And they're also pitching you without even knowing what your podcast is. Right? Right. Yeah. That's, that's classic. It's like, let me talk about my stuff. You know, it's the whole thing with the elevator pitch, I'm giving the elevator pitch, but I don't know anything about you. Why? Why do you waste your time, because if you don't know your audience, then whatever, however impressive, you think your pitches you just missed, because this audience doesn't care. And if you're pitching something that doesn't belong on Women of the Military podcast, then you don't care, right. And you also see their their branding is now negative, negatively affected because they came to you with something completely ignorant of you as the audience. And so that's a really good example in reverse of why that person needed to do their homework about you, and your podcast and what you care about who you're interviewing, and then they need to tailor their message so that they're unique and differentiated in your eyes. And that my friend is marketing. And that takes a lot of time to really think about the audience, and then come back and say, What value can I really add to her podcast, and then write your pitch, okay, people want to create one resume and feed it 500 times. That's what they're doing to you. And that's not marketing. That's spammy. Right. So that's a really good example of the process that really requires that work, you know, inside yourself that you actually do the branding itself until you think about your audience. And in workshops, I like to walk the room and you know, virtual, walk the room virtually, and people will always say no student veterans, especially, you know, we're ambitious people, we have lots of things we want to do, right? Once you actually start thinking about what you can do next, like all these things become available, and people are like, Well, how do I choose one audience? I want to do this and this and this, and this and this, and I go, Okay, well, welcome to the club. That's, that's been my life. But for the purposes of you actually getting your branding done today and understanding how to get to the finish line, pick one. And it doesn't mean that you have to do this and you're committed to this, right? It's like, I need you to choose one of these audiences. So that now we can think about that audience and get this done. Because if you're trying to be all things to all people you'll miss. And that, yeah, and that's hard for people, right to just pick one audience, right? It's easier when you're in business, because you know, who you're trying to attract. You know, like, if you're doing a pitch to get a sponsor, then that's your audience, and you're very focused on that you don't really care about impressing hardware store owners, doesn't matter. So. So that's really important to be able to have that focus. And that's actually a challenge for a lot of people is like, Well, how do I pick? I mean, I don't know just pick one, because you're going to learn the process. And then if next week, you say, No, I don't really think I want to go work for cloud computing company. I think I'd rather go work in a Creative Advertising Agency. Okay, we'll just you already have all your stuff you might reveal. Go back to your exercise. And now think about this audience and then choose different parts of what you came up with to pitch this direction, but you already have the core of it. figured out because you did introspective work. And then they go, Oh, Okay, I get it, right. And then they'll send me two versions. Well, this is the version if I go do this. Awesome. Okay, now you get to pick what you want to put on LinkedIn so that you'll start attracting those people. And then if you change your mind in a year, change it.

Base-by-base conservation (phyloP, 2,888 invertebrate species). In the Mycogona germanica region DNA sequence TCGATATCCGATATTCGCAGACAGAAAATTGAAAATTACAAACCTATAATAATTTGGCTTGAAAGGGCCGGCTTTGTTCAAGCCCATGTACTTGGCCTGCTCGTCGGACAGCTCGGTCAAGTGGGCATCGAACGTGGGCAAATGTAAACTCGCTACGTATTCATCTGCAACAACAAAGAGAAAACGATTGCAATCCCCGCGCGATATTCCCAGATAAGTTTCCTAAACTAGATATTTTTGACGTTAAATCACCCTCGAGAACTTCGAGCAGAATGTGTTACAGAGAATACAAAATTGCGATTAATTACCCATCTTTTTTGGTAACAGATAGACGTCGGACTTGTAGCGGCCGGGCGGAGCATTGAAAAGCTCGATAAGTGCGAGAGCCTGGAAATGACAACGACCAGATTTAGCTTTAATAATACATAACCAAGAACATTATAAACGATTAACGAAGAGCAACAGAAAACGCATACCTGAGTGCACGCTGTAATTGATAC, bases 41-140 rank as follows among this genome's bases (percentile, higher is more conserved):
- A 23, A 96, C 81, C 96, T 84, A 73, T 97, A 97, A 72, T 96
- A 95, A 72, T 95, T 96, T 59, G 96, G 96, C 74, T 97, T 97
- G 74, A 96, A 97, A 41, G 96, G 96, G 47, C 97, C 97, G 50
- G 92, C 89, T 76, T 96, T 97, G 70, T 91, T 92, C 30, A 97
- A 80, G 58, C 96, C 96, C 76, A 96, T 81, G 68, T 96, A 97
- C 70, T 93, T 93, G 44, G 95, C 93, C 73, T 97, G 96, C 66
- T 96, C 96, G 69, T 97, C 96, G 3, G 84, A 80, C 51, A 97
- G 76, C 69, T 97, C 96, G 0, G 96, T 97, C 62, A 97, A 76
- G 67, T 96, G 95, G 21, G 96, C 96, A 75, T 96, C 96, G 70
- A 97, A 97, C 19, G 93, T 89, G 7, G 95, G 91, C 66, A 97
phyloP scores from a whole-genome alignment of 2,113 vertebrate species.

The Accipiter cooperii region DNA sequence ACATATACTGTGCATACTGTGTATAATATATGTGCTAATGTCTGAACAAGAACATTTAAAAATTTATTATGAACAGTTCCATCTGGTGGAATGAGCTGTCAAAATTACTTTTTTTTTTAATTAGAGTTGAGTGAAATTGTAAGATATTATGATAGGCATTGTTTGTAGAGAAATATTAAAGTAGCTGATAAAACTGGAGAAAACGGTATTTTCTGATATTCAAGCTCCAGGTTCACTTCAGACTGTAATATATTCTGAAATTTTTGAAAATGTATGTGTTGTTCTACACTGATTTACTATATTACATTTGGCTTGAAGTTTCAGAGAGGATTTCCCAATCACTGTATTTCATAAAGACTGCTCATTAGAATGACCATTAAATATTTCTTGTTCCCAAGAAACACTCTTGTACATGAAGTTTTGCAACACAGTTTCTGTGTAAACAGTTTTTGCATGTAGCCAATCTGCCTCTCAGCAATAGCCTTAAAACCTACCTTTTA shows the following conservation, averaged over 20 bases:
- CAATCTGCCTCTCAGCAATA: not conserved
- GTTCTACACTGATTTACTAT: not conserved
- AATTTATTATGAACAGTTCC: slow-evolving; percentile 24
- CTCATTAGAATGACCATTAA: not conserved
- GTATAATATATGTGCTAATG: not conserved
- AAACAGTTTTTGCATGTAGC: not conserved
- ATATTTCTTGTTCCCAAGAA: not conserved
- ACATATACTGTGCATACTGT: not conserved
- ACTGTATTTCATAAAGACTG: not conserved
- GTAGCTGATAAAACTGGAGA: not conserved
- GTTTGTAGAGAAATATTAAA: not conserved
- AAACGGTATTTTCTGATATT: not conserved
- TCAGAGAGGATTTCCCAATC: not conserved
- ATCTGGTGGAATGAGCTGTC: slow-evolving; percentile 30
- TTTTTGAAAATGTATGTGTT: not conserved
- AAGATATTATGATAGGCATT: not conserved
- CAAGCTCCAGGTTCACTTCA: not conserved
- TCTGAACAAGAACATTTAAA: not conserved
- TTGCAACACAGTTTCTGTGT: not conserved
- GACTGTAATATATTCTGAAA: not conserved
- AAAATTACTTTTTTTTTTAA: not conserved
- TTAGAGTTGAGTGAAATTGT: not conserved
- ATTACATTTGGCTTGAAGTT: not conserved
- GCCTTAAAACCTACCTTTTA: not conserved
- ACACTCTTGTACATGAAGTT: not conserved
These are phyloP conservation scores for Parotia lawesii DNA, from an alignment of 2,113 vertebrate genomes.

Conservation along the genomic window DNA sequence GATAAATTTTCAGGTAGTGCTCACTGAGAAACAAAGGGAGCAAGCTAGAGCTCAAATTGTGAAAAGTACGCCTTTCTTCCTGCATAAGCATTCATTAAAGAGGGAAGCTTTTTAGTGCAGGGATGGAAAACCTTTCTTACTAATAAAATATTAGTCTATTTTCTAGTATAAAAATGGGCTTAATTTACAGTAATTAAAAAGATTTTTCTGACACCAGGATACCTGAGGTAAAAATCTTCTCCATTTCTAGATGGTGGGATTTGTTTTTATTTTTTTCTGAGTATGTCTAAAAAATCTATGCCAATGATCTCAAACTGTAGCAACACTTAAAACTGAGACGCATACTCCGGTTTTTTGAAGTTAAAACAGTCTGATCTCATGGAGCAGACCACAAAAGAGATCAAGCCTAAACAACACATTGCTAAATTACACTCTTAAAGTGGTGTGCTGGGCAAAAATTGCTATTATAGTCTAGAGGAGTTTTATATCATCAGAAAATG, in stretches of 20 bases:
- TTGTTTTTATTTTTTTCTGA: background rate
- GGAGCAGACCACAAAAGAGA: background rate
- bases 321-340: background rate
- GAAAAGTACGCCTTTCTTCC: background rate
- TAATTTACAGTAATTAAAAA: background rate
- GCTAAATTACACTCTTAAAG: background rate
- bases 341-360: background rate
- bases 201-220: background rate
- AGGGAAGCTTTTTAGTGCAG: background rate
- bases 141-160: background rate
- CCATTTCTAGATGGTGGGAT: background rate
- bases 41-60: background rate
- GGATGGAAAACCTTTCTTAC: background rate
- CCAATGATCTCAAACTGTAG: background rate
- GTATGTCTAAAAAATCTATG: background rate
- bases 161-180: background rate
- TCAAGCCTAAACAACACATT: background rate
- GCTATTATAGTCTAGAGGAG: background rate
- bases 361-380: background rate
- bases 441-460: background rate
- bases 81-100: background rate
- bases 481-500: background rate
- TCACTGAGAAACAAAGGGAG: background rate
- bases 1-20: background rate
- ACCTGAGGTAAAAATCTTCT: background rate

Amanda Huffman30:15